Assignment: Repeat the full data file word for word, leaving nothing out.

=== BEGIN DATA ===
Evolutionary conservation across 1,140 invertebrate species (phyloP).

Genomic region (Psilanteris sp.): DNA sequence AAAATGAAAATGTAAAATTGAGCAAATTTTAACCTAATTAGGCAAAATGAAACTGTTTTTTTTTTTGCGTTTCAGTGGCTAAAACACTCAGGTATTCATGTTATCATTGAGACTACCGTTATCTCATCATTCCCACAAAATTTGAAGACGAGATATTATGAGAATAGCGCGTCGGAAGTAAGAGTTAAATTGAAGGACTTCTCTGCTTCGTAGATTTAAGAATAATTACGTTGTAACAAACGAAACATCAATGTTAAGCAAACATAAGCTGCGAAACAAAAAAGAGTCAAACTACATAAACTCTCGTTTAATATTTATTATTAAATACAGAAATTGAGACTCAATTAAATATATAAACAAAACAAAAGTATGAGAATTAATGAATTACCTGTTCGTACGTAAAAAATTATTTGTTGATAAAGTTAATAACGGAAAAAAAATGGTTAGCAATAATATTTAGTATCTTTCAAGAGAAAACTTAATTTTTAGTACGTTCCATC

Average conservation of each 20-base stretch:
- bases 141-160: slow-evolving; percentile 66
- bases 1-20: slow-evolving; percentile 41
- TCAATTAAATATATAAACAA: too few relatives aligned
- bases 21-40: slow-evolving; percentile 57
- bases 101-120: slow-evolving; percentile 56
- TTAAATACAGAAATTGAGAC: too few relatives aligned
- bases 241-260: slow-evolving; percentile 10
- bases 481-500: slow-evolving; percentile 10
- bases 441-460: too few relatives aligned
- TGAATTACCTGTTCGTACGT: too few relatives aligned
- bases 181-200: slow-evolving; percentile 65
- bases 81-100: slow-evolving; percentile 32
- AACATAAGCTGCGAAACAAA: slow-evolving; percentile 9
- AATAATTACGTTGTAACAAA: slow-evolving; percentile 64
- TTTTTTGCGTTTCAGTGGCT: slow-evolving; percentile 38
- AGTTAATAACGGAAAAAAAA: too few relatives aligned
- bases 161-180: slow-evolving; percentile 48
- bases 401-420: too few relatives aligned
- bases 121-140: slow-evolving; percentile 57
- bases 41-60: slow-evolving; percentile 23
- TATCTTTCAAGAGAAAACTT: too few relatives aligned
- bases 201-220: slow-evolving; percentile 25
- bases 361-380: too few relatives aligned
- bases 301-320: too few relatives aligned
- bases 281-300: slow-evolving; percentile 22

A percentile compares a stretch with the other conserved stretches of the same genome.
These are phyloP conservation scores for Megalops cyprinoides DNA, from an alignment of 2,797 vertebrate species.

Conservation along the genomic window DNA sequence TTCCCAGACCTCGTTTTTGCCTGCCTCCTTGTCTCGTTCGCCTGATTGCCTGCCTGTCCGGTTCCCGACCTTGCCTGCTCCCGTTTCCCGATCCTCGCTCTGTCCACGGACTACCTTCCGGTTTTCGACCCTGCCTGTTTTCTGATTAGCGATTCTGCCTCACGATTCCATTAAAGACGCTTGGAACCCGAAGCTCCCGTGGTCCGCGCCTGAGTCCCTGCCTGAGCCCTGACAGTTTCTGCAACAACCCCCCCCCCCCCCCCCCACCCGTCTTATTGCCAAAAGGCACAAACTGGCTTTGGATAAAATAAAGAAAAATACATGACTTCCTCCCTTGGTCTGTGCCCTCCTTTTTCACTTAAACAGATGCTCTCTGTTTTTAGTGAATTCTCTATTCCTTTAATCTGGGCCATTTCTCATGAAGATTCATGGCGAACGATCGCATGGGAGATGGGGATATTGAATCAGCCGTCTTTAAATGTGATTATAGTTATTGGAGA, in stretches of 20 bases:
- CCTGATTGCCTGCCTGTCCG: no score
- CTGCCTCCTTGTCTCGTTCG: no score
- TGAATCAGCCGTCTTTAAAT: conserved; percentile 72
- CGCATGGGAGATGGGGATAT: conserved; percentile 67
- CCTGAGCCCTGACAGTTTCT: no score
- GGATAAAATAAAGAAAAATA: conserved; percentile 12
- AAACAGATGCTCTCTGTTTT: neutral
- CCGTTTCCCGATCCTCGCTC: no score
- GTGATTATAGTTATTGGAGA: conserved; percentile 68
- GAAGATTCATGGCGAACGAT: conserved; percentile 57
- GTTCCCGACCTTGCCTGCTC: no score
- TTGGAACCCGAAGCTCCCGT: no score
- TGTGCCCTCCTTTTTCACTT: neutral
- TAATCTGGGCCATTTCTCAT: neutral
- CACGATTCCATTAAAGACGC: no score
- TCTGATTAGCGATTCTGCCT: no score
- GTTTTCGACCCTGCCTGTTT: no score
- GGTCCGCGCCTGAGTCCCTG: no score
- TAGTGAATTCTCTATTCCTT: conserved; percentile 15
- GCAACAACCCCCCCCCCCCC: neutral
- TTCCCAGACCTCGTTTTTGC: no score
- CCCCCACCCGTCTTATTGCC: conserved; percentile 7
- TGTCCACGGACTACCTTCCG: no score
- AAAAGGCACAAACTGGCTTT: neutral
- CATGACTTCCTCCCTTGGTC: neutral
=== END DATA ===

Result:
Evolutionary conservation across 1,140 invertebrate species (phyloP).

Genomic region (Psilanteris sp.): DNA sequence AAAATGAAAATGTAAAATTGAGCAAATTTTAACCTAATTAGGCAAAATGAAACTGTTTTTTTTTTTGCGTTTCAGTGGCTAAAACACTCAGGTATTCATGTTATCATTGAGACTACCGTTATCTCATCATTCCCACAAAATTTGAAGACGAGATATTATGAGAATAGCGCGTCGGAAGTAAGAGTTAAATTGAAGGACTTCTCTGCTTCGTAGATTTAAGAATAATTACGTTGTAACAAACGAAACATCAATGTTAAGCAAACATAAGCTGCGAAACAAAAAAGAGTCAAACTACATAAACTCTCGTTTAATATTTATTATTAAATACAGAAATTGAGACTCAATTAAATATATAAACAAAACAAAAGTATGAGAATTAATGAATTACCTGTTCGTACGTAAAAAATTATTTGTTGATAAAGTTAATAACGGAAAAAAAATGGTTAGCAATAATATTTAGTATCTTTCAAGAGAAAACTTAATTTTTAGTACGTTCCATC

Average conservation of each 20-base stretch:
- bases 141-160: slow-evolving; percentile 66
- bases 1-20: slow-evolving; percentile 41
- TCAATTAAATATATAAACAA: too few relatives aligned
- bases 21-40: slow-evolving; percentile 57
- bases 101-120: slow-evolving; percentile 56
- TTAAATACAGAAATTGAGAC: too few relatives aligned
- bases 241-260: slow-evolving; percentile 10
- bases 481-500: slow-evolving; percentile 10
- bases 441-460: too few relatives aligned
- TGAATTACCTGTTCGTACGT: too few relatives aligned
- bases 181-200: slow-evolving; percentile 65
- bases 81-100: slow-evolving; percentile 32
- AACATAAGCTGCGAAACAAA: slow-evolving; percentile 9
- AATAATTACGTTGTAACAAA: slow-evolving; percentile 64
- TTTTTTGCGTTTCAGTGGCT: slow-evolving; percentile 38
- AGTTAATAACGGAAAAAAAA: too few relatives aligned
- bases 161-180: slow-evolving; percentile 48
- bases 401-420: too few relatives aligned
- bases 121-140: slow-evolving; percentile 57
- bases 41-60: slow-evolving; percentile 23
- TATCTTTCAAGAGAAAACTT: too few relatives aligned
- bases 201-220: slow-evolving; percentile 25
- bases 361-380: too few relatives aligned
- bases 301-320: too few relatives aligned
- bases 281-300: slow-evolving; percentile 22

A percentile compares a stretch with the other conserved stretches of the same genome.
These are phyloP conservation scores for Megalops cyprinoides DNA, from an alignment of 2,797 vertebrate species.

Conservation along the genomic window DNA sequence TTCCCAGACCTCGTTTTTGCCTGCCTCCTTGTCTCGTTCGCCTGATTGCCTGCCTGTCCGGTTCCCGACCTTGCCTGCTCCCGTTTCCCGATCCTCGCTCTGTCCACGGACTACCTTCCGGTTTTCGACCCTGCCTGTTTTCTGATTAGCGATTCTGCCTCACGATTCCATTAAAGACGCTTGGAACCCGAAGCTCCCGTGGTCCGCGCCTGAGTCCCTGCCTGAGCCCTGACAGTTTCTGCAACAACCCCCCCCCCCCCCCCCCACCCGTCTTATTGCCAAAAGGCACAAACTGGCTTTGGATAAAATAAAGAAAAATACATGACTTCCTCCCTTGGTCTGTGCCCTCCTTTTTCACTTAAACAGATGCTCTCTGTTTTTAGTGAATTCTCTATTCCTTTAATCTGGGCCATTTCTCATGAAGATTCATGGCGAACGATCGCATGGGAGATGGGGATATTGAATCAGCCGTCTTTAAATGTGATTATAGTTATTGGAGA, in stretches of 20 bases:
- CCTGATTGCCTGCCTGTCCG: no score
- CTGCCTCCTTGTCTCGTTCG: no score
- TGAATCAGCCGTCTTTAAAT: conserved; percentile 72
- CGCATGGGAGATGGGGATAT: conserved; percentile 67
- CCTGAGCCCTGACAGTTTCT: no score
- GGATAAAATAAAGAAAAATA: conserved; percentile 12
- AAACAGATGCTCTCTGTTTT: neutral
- CCGTTTCCCGATCCTCGCTC: no score
- GTGATTATAGTTATTGGAGA: conserved; percentile 68
- GAAGATTCATGGCGAACGAT: conserved; percentile 57
- GTTCCCGACCTTGCCTGCTC: no score
- TTGGAACCCGAAGCTCCCGT: no score
- TGTGCCCTCCTTTTTCACTT: neutral
- TAATCTGGGCCATTTCTCAT: neutral
- CACGATTCCATTAAAGACGC: no score
- TCTGATTAGCGATTCTGCCT: no score
- GTTTTCGACCCTGCCTGTTT: no score
- GGTCCGCGCCTGAGTCCCTG: no score
- TAGTGAATTCTCTATTCCTT: conserved; percentile 15
- GCAACAACCCCCCCCCCCCC: neutral
- TTCCCAGACCTCGTTTTTGC: no score
- CCCCCACCCGTCTTATTGCC: conserved; percentile 7
- TGTCCACGGACTACCTTCCG: no score
- AAAAGGCACAAACTGGCTTT: neutral
- CATGACTTCCTCCCTTGGTC: neutral